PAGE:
After a year of writing and months and months of rewriting and revisions, my book was finally out. I was both elated and relieved. It had all thankfully come to an end … but wait, I still had to do the book launch. Darn it! As is the case for most authors, (except of course the likes of J.K. Rowling, Stephen King and Stephenie Meyer) it was up to me to organise and finance my own book launch. Fortunately, I had just written a book on Events Management so to quote my publisher I “knew a thing or two about throwing a party”.

So where do you start?

For a small book launch, an author who is already too busy as it is might be tempted to think “Oh I’ll just throw something together.” Please DO NOT, I repeat DO NOT do that. A book launch is meant to showcase both you and your book. You do not want a sloppy launch to taint what might have been years of arduous work. You and your work deserve better. Like with other events, start by doing some research. Go to book launches. Talk to colleagues who have done one before. And of course, there’s Google. I searched the internet and I found loads of stories about other authors’ experiences with their first book launches.

BEST TIPS:

1. Even if you do everything right, there is the very real and terrifying possibility NO ONE turns up.
2. Treat the guest list almost as seriously as a wedding guest list – categorize guests into groups: will most likely come; will come if there is nothing better do; say they’ll come but it’s anyone guess if they will and will come, hell or high water

I made sure to get at least 20 individuals in the fourth category – I really needed them for a good turnout. It rained like crazy on the day.

Planning

If you’re an author like me who has little time and money to spend on a launch, spend some time looking around for resources. I work for a university and it is part of my job to produce text books, so it was agreed a year in advance that I would have a small budget for a book launch but of course things have changed a lot since then. I did still get a small budget and some help finalizing the guest list and ordering food. My publisher also helped me with a modest amount of money for food and drink. The publisher also had a good relationship with a book seller who did a book stall for me free of charge. I edited the book with a co-editor and had contributions from 25 authors and I found quite a few of them willing to contribute to the programme. My co-editor, though he couldn’t make it, also sent me a video message. They all helped to lighten the load on me.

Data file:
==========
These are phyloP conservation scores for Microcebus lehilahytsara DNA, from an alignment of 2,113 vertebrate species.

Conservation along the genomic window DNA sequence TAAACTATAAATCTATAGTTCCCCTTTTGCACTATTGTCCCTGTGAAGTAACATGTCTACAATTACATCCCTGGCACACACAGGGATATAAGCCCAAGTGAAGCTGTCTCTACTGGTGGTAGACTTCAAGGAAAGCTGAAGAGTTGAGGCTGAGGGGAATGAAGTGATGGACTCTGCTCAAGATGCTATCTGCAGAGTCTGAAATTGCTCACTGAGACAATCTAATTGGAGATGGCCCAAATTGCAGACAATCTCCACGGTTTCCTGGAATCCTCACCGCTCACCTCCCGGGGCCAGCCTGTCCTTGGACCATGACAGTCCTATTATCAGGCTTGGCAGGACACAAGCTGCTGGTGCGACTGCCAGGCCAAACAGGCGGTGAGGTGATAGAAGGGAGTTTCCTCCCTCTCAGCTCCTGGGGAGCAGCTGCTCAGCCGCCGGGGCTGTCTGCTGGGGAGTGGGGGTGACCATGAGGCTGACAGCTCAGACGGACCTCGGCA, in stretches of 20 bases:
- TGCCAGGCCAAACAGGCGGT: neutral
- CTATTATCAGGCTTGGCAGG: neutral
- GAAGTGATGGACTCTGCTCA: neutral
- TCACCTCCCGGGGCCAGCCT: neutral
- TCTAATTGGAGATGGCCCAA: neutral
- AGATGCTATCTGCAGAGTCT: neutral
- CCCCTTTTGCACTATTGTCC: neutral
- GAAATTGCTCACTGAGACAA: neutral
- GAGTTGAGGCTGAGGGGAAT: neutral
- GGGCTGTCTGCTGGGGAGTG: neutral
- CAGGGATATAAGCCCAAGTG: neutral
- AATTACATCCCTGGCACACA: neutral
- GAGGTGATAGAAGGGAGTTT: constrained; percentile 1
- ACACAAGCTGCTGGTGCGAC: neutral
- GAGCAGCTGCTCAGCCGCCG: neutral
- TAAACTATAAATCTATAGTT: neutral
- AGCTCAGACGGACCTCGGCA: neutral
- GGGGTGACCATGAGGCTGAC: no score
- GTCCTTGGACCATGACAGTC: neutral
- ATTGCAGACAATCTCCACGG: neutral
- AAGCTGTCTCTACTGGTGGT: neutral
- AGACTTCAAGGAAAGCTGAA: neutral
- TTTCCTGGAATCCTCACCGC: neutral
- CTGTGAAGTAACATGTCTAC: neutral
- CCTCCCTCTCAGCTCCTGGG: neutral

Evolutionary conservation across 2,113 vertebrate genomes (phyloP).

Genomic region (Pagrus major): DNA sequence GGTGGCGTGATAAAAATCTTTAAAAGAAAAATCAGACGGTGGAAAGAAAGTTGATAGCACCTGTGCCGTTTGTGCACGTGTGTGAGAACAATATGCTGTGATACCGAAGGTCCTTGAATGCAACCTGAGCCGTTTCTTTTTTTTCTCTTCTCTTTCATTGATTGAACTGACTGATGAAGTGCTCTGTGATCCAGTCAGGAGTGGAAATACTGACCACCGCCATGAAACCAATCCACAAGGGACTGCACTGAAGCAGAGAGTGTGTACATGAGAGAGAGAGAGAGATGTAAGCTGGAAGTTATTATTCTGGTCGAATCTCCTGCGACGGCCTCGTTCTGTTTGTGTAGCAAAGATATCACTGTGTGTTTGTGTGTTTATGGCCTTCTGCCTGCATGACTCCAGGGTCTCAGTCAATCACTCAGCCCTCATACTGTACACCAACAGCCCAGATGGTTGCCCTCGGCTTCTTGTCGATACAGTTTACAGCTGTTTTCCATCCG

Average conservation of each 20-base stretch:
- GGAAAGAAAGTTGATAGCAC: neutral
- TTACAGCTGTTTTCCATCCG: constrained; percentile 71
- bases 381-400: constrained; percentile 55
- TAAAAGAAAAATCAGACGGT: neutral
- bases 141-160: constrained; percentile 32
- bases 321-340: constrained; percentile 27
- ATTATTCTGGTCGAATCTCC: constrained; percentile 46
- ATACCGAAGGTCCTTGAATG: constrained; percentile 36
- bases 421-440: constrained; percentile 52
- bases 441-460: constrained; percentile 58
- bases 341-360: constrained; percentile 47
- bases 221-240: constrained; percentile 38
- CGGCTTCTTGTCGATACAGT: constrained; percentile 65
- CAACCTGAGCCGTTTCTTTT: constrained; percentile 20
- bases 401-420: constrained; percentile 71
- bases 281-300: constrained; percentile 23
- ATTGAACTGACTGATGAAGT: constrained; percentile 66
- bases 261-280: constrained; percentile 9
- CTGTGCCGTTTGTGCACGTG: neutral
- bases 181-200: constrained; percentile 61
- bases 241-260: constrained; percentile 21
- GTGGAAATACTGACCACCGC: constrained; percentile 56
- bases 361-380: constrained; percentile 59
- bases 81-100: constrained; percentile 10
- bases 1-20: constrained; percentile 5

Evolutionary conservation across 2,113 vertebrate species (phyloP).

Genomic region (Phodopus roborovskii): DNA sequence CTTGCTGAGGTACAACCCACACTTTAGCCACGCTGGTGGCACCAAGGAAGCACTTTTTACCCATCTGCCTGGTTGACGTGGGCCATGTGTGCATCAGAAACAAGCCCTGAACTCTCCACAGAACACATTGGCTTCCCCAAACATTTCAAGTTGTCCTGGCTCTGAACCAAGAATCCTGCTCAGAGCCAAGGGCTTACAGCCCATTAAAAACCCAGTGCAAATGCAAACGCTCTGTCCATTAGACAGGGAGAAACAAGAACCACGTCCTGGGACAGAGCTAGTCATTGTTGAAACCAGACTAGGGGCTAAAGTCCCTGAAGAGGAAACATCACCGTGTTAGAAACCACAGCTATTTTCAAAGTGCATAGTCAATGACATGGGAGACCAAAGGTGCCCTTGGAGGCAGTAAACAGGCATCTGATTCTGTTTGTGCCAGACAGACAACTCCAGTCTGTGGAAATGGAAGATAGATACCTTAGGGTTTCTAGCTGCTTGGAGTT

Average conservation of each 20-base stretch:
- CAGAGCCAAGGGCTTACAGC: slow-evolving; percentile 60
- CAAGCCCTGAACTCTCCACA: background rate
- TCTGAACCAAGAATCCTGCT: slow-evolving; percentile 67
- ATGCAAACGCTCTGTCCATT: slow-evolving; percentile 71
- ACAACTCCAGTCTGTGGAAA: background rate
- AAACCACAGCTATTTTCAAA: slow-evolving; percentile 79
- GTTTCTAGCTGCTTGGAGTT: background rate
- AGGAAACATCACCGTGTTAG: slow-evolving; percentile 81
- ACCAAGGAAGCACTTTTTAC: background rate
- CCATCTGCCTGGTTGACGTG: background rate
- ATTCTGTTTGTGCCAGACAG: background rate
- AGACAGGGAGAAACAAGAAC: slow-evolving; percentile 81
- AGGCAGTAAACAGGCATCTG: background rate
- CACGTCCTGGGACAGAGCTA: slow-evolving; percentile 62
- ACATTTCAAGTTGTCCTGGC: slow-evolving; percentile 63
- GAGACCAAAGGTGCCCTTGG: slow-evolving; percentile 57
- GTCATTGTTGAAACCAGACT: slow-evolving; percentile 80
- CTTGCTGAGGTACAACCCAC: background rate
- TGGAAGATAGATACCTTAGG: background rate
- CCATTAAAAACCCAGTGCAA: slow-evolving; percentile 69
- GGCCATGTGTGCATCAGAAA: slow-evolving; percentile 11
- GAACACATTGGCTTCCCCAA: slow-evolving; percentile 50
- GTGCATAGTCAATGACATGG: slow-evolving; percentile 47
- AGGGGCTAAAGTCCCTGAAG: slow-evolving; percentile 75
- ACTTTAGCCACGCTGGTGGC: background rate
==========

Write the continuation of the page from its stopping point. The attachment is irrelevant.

KEY LESSON LEARNED:

Don’t wait too long to finalize speakers. The night before, I was still waiting to confirm someone to open the launch. Yikes!

On the day

Actually do a production schedule. I know it seems a bit OTT, especially if your book launch has a small audience like mine. There were just 60 people but there were so many little things that cropped up on the day that I needed to remember. Without a schedule something would have been missed. For example, the need to redirect guests to a new entrance to get to the book launch, forks and plates for the cake, markers for the message board, a bell to call guests in for the speeches, the university’s table cloths and signs, briefings for authors and other speakers, etcetera, etcetera, etcetera!

Table photo with food and cake

However, please don’t turn into a machine. Remember to smile and greet everyone. They have come to the book launch to support you and your book. Your guests deserve your attention and gratitude.

SMILE! SMILE! SMILE!

book signing

Afterwards

Please don’t wait too long to follow-up with press releases and thank-you notes and to get back to people wishing to buy your book. I practised what I preached with this, as exactly one-day after the book launch at 9:30pm, I found myself typing up this blog post.

So I hope Mike and all the readers of Event Juice have found it interesting.

Nicole

Nicole Ferdinand teaches, researches and publishes books and articles in the area of event and festival tourism. She is particularly interested in the Caribbean Carnivals and their art forms - masquerade, steel pan and calypso. Her recently published text Events Management: An International Approach was released on March 23rd 2012.

See Nicole's book here: International Events Management

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